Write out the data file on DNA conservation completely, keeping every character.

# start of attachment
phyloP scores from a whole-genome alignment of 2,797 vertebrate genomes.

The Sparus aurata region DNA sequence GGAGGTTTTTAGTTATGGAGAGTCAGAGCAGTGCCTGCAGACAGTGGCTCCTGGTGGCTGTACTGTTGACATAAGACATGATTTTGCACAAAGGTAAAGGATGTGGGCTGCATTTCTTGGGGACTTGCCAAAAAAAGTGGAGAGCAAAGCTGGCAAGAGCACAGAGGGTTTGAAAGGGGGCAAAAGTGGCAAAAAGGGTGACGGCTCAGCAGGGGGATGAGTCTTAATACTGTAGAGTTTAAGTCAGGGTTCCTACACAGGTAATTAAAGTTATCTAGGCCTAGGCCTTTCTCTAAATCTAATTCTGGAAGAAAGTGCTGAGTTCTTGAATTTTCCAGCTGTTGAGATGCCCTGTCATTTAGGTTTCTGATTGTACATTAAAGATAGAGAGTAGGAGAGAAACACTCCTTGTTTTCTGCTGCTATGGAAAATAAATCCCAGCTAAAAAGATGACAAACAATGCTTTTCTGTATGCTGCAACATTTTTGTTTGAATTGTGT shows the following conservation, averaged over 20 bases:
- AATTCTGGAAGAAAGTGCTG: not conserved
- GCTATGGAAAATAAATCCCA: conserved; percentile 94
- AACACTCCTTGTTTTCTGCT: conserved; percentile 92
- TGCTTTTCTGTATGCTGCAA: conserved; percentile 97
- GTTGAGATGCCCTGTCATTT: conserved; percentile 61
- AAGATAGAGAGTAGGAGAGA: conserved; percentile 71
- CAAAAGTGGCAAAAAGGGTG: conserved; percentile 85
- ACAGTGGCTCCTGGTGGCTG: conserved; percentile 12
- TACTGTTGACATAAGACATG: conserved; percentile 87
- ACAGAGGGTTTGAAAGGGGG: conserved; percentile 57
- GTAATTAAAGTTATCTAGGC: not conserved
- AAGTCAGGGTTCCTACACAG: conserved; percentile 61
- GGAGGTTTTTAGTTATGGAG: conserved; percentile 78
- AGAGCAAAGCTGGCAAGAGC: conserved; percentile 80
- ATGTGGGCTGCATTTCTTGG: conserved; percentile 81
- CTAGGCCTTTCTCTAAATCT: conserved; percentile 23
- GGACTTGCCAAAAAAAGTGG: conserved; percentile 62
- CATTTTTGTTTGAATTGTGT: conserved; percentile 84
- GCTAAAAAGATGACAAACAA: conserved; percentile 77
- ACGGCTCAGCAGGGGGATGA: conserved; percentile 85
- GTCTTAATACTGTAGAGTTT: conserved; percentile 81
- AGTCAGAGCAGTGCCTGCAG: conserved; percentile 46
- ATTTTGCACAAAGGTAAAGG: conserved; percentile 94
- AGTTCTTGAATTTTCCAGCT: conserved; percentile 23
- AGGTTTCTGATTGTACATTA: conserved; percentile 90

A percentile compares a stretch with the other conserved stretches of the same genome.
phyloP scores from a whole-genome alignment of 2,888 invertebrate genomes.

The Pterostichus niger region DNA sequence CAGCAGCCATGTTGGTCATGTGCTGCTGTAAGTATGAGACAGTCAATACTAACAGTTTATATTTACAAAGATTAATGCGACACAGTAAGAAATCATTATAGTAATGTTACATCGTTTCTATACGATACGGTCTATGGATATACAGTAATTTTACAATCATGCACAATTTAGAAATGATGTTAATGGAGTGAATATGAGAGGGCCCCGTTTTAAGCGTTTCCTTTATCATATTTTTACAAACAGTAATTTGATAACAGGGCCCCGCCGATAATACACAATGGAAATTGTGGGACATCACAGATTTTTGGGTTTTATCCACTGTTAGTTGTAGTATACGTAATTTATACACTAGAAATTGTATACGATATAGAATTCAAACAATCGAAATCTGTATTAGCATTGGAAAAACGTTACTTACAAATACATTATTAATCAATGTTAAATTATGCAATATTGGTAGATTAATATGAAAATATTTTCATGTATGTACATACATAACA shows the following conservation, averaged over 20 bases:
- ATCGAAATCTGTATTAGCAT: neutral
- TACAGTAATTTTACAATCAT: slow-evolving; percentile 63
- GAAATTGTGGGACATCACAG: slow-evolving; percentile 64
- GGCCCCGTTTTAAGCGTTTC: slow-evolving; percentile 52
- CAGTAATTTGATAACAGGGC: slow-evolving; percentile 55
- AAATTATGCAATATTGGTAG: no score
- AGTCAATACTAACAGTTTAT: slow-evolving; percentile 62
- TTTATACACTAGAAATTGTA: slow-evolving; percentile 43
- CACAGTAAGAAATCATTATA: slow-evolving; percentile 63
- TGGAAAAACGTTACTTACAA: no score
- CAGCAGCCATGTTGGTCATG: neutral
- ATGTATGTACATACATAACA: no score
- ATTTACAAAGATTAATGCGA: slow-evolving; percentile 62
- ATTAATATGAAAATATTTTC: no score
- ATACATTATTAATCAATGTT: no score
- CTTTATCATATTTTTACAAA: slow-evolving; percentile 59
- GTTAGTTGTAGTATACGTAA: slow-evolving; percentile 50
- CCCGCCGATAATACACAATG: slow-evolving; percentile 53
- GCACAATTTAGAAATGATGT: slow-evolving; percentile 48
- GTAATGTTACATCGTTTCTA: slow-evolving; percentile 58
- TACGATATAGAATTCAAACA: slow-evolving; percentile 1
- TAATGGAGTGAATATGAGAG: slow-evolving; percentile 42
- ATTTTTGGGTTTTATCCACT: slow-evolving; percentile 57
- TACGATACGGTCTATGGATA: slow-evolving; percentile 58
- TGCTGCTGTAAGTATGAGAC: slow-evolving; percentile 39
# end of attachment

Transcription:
phyloP scores from a whole-genome alignment of 2,797 vertebrate genomes.

The Sparus aurata region DNA sequence GGAGGTTTTTAGTTATGGAGAGTCAGAGCAGTGCCTGCAGACAGTGGCTCCTGGTGGCTGTACTGTTGACATAAGACATGATTTTGCACAAAGGTAAAGGATGTGGGCTGCATTTCTTGGGGACTTGCCAAAAAAAGTGGAGAGCAAAGCTGGCAAGAGCACAGAGGGTTTGAAAGGGGGCAAAAGTGGCAAAAAGGGTGACGGCTCAGCAGGGGGATGAGTCTTAATACTGTAGAGTTTAAGTCAGGGTTCCTACACAGGTAATTAAAGTTATCTAGGCCTAGGCCTTTCTCTAAATCTAATTCTGGAAGAAAGTGCTGAGTTCTTGAATTTTCCAGCTGTTGAGATGCCCTGTCATTTAGGTTTCTGATTGTACATTAAAGATAGAGAGTAGGAGAGAAACACTCCTTGTTTTCTGCTGCTATGGAAAATAAATCCCAGCTAAAAAGATGACAAACAATGCTTTTCTGTATGCTGCAACATTTTTGTTTGAATTGTGT shows the following conservation, averaged over 20 bases:
- AATTCTGGAAGAAAGTGCTG: not conserved
- GCTATGGAAAATAAATCCCA: conserved; percentile 94
- AACACTCCTTGTTTTCTGCT: conserved; percentile 92
- TGCTTTTCTGTATGCTGCAA: conserved; percentile 97
- GTTGAGATGCCCTGTCATTT: conserved; percentile 61
- AAGATAGAGAGTAGGAGAGA: conserved; percentile 71
- CAAAAGTGGCAAAAAGGGTG: conserved; percentile 85
- ACAGTGGCTCCTGGTGGCTG: conserved; percentile 12
- TACTGTTGACATAAGACATG: conserved; percentile 87
- ACAGAGGGTTTGAAAGGGGG: conserved; percentile 57
- GTAATTAAAGTTATCTAGGC: not conserved
- AAGTCAGGGTTCCTACACAG: conserved; percentile 61
- GGAGGTTTTTAGTTATGGAG: conserved; percentile 78
- AGAGCAAAGCTGGCAAGAGC: conserved; percentile 80
- ATGTGGGCTGCATTTCTTGG: conserved; percentile 81
- CTAGGCCTTTCTCTAAATCT: conserved; percentile 23
- GGACTTGCCAAAAAAAGTGG: conserved; percentile 62
- CATTTTTGTTTGAATTGTGT: conserved; percentile 84
- GCTAAAAAGATGACAAACAA: conserved; percentile 77
- ACGGCTCAGCAGGGGGATGA: conserved; percentile 85
- GTCTTAATACTGTAGAGTTT: conserved; percentile 81
- AGTCAGAGCAGTGCCTGCAG: conserved; percentile 46
- ATTTTGCACAAAGGTAAAGG: conserved; percentile 94
- AGTTCTTGAATTTTCCAGCT: conserved; percentile 23
- AGGTTTCTGATTGTACATTA: conserved; percentile 90

A percentile compares a stretch with the other conserved stretches of the same genome.
phyloP scores from a whole-genome alignment of 2,888 invertebrate genomes.

The Pterostichus niger region DNA sequence CAGCAGCCATGTTGGTCATGTGCTGCTGTAAGTATGAGACAGTCAATACTAACAGTTTATATTTACAAAGATTAATGCGACACAGTAAGAAATCATTATAGTAATGTTACATCGTTTCTATACGATACGGTCTATGGATATACAGTAATTTTACAATCATGCACAATTTAGAAATGATGTTAATGGAGTGAATATGAGAGGGCCCCGTTTTAAGCGTTTCCTTTATCATATTTTTACAAACAGTAATTTGATAACAGGGCCCCGCCGATAATACACAATGGAAATTGTGGGACATCACAGATTTTTGGGTTTTATCCACTGTTAGTTGTAGTATACGTAATTTATACACTAGAAATTGTATACGATATAGAATTCAAACAATCGAAATCTGTATTAGCATTGGAAAAACGTTACTTACAAATACATTATTAATCAATGTTAAATTATGCAATATTGGTAGATTAATATGAAAATATTTTCATGTATGTACATACATAACA shows the following conservation, averaged over 20 bases:
- ATCGAAATCTGTATTAGCAT: neutral
- TACAGTAATTTTACAATCAT: slow-evolving; percentile 63
- GAAATTGTGGGACATCACAG: slow-evolving; percentile 64
- GGCCCCGTTTTAAGCGTTTC: slow-evolving; percentile 52
- CAGTAATTTGATAACAGGGC: slow-evolving; percentile 55
- AAATTATGCAATATTGGTAG: no score
- AGTCAATACTAACAGTTTAT: slow-evolving; percentile 62
- TTTATACACTAGAAATTGTA: slow-evolving; percentile 43
- CACAGTAAGAAATCATTATA: slow-evolving; percentile 63
- TGGAAAAACGTTACTTACAA: no score
- CAGCAGCCATGTTGGTCATG: neutral
- ATGTATGTACATACATAACA: no score
- ATTTACAAAGATTAATGCGA: slow-evolving; percentile 62
- ATTAATATGAAAATATTTTC: no score
- ATACATTATTAATCAATGTT: no score
- CTTTATCATATTTTTACAAA: slow-evolving; percentile 59
- GTTAGTTGTAGTATACGTAA: slow-evolving; percentile 50
- CCCGCCGATAATACACAATG: slow-evolving; percentile 53
- GCACAATTTAGAAATGATGT: slow-evolving; percentile 48
- GTAATGTTACATCGTTTCTA: slow-evolving; percentile 58
- TACGATATAGAATTCAAACA: slow-evolving; percentile 1
- TAATGGAGTGAATATGAGAG: slow-evolving; percentile 42
- ATTTTTGGGTTTTATCCACT: slow-evolving; percentile 57
- TACGATACGGTCTATGGATA: slow-evolving; percentile 58
- TGCTGCTGTAAGTATGAGAC: slow-evolving; percentile 39